State, municipal officials focus on climate change at summit

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More than 150 local officials and stakeholders attended a summit on Sept. 12 in Westborough to mark the one-year anniversary of Gov. Charlie Baker’s executive order on climate change and to hear from state officials about their efforts to combat climate change and prepare for its impacts.
 
Administration officials provided updates on progress under the executive order and unveiled new climate change initiatives.
 
Executive Order 569, “Establishing an Integrated Climate Change Strategy for the Commonwealth,” mapped out the state’s plan to reduce greenhouse gas emissions, improve resiliency, and protect against the impacts of climate change. The order also established a framework for cities and towns to assess their vulnerabilities to climate change and extreme weather events and to provide technical assistance.
 
At the summit, municipal officials learned more about the Municipal Vulnerability Preparedness program, which provides grants for cities and towns to participate in a process to identify local hazards and vulnerabilities and develop strategies to become more resilient. The administration has announced grant awards to communities totaling more than $1.1 million so far.
 
In the coming months, a new community resilience building guide will be sent to communities participating in the program. Using climate change data and local knowledge, the program aims to identify a community’s hazards, challenges and strengths to develop a plan to improve resilience.
 
Communities that complete the program will be designated as a “Municipal Vulnerability Preparedness (MVP) program community.” According to the administration, the designation may lead to improved standing for future funding opportunities.
 
Gov. Baker spoke at the summit about the administration’s efforts to reduce emissions from the transportation sector. The administration plans to hold listening sessions over the next few months on this issue so that stakeholders have an opportunity to weigh in on issues such as electric vehicles and resilient transportation infrastructure.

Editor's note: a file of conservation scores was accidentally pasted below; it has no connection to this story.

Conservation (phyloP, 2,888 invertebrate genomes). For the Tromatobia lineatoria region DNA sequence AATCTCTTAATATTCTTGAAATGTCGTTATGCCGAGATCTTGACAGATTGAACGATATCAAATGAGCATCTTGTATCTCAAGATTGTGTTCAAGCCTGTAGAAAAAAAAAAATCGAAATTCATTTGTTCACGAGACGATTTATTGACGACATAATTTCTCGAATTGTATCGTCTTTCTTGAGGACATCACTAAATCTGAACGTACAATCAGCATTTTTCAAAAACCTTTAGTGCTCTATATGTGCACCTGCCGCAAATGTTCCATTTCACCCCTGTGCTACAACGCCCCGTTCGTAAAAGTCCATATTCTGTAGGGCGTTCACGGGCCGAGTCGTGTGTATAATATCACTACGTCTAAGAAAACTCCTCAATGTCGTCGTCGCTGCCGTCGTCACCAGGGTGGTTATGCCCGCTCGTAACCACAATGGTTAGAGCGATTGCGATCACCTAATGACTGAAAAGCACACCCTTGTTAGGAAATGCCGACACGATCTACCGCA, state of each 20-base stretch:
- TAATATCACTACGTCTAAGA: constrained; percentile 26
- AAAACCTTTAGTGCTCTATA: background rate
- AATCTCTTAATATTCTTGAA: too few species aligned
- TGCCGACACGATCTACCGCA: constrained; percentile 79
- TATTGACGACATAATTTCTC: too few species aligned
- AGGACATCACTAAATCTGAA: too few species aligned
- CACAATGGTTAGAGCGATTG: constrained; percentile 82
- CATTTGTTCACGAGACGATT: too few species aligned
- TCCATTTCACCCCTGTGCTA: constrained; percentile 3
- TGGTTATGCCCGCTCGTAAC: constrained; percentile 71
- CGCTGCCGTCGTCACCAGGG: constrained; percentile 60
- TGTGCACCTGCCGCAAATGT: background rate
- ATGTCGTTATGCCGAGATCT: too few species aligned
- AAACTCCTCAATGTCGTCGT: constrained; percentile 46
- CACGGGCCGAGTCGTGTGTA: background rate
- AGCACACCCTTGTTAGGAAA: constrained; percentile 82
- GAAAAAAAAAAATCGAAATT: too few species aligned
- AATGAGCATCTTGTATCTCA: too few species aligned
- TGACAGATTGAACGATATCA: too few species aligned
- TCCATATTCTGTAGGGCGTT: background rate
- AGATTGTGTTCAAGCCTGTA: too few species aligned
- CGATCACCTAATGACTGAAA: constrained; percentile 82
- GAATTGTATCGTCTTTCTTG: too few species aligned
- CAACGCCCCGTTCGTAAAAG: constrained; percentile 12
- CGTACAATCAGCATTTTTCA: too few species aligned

The governor also announced that state officials will be working with the Northeast Climate Science Center at UMass-Amherst to release statewide climate change projections. The public will be able to access the data online this fall.
 
At the Sept. 13 meeting of the MMA Policy Committee on Energy and the Environment, members worked on a “best practice” recommendation on climate change action plans for municipalities and discussed resources for communities that are interested in engaging more on the issue.
 
In January, the MMA Annual Meeting & Trade Show will offer two workshops for local officials on the topic of climate change. Local officials will have an opportunity to hear from a panel of experts about adaptation strategies, assessing vulnerabilities and developing resiliency plans at the “Weathering Climate Change Through Preparation” workshop. Attendees will learn about climate change mitigation, reducing emissions and using clean and renewable energy at the “Combatting Climate Change With Clean Energy” workshop.